We read a fascinating article in class this week. It’s titled “The Future of Interactive Marketing” and it was published in the Harvard Business Review in 1996. It was edited by John Deighton of Harvard and features the opinions of academics and practicing professionals about where interactive marketing was headed 12 years ago. It’s at once funny, prophetic, and surprisingly relevant in a business where even 5 years is a lifetime.
What’s funny about the article is how antiquated some of their observations have become. Martin Sorrell and Eric Salama, then of the WPP Group, speculate “there is a reasonable chance that interactive media – including the web – could transform the way we build brands and communicate them to consumers.” Yeah! Been there done that. Anyone who didn’t take Sorrell’s and Salama’s advice to plan as if interactivity would revolutionize marketing probably still isn’t in business.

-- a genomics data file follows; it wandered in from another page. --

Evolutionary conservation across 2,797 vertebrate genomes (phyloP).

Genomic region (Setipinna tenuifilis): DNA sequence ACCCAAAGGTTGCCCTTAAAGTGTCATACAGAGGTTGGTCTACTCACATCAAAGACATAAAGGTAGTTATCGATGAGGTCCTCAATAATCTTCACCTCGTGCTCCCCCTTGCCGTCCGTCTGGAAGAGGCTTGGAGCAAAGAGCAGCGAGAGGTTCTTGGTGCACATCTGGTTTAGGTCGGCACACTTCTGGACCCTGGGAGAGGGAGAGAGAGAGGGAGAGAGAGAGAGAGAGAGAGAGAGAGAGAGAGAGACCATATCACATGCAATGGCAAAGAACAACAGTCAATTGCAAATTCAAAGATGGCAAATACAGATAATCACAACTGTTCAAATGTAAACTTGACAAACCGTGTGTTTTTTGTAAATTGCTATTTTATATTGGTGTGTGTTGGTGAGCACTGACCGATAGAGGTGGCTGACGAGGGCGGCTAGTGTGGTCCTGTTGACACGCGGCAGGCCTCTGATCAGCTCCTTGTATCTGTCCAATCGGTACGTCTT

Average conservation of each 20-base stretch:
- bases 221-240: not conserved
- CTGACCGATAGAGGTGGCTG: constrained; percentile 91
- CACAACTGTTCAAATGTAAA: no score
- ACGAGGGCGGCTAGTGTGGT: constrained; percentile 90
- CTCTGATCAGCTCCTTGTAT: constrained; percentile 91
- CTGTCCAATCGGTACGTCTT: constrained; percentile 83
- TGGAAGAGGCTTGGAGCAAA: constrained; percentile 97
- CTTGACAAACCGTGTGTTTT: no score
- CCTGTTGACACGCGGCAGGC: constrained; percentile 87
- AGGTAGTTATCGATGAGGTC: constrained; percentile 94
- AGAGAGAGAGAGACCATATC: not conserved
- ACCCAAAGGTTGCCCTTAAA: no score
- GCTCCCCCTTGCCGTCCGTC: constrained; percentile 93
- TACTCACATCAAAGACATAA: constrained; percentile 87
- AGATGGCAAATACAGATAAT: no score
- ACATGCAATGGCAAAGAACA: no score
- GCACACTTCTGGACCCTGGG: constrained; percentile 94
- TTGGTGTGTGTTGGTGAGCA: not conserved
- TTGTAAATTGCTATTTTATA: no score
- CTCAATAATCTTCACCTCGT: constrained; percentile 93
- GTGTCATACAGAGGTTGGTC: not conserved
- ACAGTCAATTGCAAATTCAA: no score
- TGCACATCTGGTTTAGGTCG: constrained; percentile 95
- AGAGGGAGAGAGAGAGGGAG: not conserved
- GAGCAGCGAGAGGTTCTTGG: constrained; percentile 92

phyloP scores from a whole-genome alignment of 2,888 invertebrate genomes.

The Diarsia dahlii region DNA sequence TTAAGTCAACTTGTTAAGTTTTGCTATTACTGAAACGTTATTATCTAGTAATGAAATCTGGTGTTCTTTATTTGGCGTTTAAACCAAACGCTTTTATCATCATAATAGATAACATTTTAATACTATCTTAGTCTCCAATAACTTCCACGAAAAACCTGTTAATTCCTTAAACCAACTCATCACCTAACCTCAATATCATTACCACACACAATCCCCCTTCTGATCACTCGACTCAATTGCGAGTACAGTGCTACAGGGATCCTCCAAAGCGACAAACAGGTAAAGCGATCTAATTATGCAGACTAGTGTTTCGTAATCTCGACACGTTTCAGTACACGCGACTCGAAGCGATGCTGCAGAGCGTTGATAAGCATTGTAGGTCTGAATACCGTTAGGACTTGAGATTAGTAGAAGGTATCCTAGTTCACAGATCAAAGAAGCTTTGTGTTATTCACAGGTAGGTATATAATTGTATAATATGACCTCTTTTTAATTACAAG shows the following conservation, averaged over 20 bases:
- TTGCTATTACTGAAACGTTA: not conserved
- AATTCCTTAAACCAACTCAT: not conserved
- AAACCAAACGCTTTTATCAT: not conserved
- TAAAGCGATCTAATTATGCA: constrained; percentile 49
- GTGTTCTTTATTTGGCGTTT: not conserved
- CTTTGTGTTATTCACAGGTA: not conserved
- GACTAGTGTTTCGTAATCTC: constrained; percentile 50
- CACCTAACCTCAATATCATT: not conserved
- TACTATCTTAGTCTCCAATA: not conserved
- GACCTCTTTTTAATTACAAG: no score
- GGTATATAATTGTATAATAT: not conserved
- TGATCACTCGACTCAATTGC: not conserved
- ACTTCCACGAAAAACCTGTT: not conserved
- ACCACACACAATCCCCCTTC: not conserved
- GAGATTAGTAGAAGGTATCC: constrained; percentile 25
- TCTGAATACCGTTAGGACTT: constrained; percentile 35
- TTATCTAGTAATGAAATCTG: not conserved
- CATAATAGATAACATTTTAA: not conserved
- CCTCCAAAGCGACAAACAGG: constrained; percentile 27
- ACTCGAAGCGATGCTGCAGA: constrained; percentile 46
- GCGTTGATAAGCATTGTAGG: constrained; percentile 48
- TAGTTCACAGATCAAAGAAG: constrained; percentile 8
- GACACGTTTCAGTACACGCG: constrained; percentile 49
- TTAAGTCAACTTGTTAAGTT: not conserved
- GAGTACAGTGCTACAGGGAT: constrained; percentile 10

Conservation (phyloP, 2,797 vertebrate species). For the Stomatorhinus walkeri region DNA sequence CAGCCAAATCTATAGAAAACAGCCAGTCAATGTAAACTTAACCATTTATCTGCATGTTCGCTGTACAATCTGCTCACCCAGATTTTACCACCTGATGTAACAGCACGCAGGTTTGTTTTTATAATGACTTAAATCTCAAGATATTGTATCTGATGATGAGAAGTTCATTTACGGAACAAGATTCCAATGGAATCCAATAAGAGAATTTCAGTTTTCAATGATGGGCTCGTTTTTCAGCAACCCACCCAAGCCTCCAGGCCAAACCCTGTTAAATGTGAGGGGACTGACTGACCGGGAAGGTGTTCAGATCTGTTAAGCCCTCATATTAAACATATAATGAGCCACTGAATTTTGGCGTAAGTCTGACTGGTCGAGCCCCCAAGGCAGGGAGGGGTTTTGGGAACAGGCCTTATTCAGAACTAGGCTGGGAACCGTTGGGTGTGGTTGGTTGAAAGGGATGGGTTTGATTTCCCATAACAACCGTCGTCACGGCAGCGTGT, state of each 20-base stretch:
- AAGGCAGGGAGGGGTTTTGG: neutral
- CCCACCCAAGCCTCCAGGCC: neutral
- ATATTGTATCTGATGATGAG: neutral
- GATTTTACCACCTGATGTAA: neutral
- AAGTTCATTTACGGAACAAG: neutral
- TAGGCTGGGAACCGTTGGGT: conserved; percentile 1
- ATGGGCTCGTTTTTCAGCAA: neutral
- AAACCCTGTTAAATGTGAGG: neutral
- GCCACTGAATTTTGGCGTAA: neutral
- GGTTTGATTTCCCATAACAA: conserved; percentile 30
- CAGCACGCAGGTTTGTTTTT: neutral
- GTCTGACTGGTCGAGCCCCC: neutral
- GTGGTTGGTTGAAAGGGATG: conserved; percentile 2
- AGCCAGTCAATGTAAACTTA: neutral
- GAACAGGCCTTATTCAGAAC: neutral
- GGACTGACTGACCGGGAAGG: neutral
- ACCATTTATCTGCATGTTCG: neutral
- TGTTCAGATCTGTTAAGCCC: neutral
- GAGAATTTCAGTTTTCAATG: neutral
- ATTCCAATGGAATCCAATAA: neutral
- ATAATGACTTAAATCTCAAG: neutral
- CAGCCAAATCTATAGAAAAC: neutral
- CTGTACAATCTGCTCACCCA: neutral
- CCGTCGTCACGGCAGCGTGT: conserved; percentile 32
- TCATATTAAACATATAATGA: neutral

The practitioners in this article were also prophetic. Patrick Barwise of the London Business School predicted that security would be a big sticking point to the growth of on-line interactivity and commerce. Indeed, e-tailing didn’t really take off until on-line retailers could assure consumers that their transactions were secure, and many people still don’t trust it.
What’s even more eerie about this article is how relevant some of the concepts still are to marketers over a decade later. Here’s a sample:
Dennis Carter, VP at Intel: “You’ve got to be a pioneer. It is very complicated to do (interactive marketing) right (because) the target keeps moving”
Martin Levin, Microsoft: “A corporate website is different from a marketing website” (more of my thoughts on this later)
Frederick Webster, Dartmouth: “don’t forget the basic lessons of marketing strategy” like knowing the customer, and setting strategies before tactics
Stephan Haeckel, IBM’s Advanced Business Institute: “the important applications of any significant new technology are usually unthinkable in advance.”
Smart, smart folks.
If you’re interested in reading the whole article it’s available for paid download at the Harvard Business Review.